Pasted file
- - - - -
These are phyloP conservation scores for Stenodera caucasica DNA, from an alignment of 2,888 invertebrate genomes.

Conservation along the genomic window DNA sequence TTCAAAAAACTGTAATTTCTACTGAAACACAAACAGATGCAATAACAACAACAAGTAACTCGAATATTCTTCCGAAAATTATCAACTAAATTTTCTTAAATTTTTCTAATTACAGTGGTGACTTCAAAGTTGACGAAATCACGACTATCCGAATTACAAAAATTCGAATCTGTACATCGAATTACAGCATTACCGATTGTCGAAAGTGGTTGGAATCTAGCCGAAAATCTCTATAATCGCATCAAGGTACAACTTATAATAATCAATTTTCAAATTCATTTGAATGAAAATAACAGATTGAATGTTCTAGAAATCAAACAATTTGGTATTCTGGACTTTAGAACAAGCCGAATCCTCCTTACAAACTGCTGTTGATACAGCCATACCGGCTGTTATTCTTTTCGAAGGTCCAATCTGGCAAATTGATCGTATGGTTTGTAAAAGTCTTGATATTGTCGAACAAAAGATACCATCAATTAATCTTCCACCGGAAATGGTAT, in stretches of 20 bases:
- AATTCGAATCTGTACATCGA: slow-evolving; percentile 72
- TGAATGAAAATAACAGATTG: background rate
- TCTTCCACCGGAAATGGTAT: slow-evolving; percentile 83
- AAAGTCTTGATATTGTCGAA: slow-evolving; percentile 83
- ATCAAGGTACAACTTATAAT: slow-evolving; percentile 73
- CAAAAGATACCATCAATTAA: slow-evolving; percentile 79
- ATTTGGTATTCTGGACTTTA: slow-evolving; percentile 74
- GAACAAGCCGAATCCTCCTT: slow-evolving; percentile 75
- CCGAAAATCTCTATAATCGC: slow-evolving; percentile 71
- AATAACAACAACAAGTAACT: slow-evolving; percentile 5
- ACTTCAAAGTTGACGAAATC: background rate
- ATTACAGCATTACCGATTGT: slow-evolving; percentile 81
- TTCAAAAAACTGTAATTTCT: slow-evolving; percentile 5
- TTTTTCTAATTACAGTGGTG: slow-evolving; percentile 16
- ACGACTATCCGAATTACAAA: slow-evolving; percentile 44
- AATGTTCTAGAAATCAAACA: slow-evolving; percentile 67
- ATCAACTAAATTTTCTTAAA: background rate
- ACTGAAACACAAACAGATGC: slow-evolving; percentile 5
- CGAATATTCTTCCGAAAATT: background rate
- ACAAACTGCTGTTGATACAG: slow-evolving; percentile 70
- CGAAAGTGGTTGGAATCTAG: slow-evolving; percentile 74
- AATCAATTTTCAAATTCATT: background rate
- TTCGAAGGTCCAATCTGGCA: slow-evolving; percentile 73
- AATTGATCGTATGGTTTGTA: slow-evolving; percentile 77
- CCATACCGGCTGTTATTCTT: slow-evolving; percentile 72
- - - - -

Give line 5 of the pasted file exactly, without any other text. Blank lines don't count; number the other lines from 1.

- TCTTCCACCGGAAATGGTAT: slow-evolving; percentile 83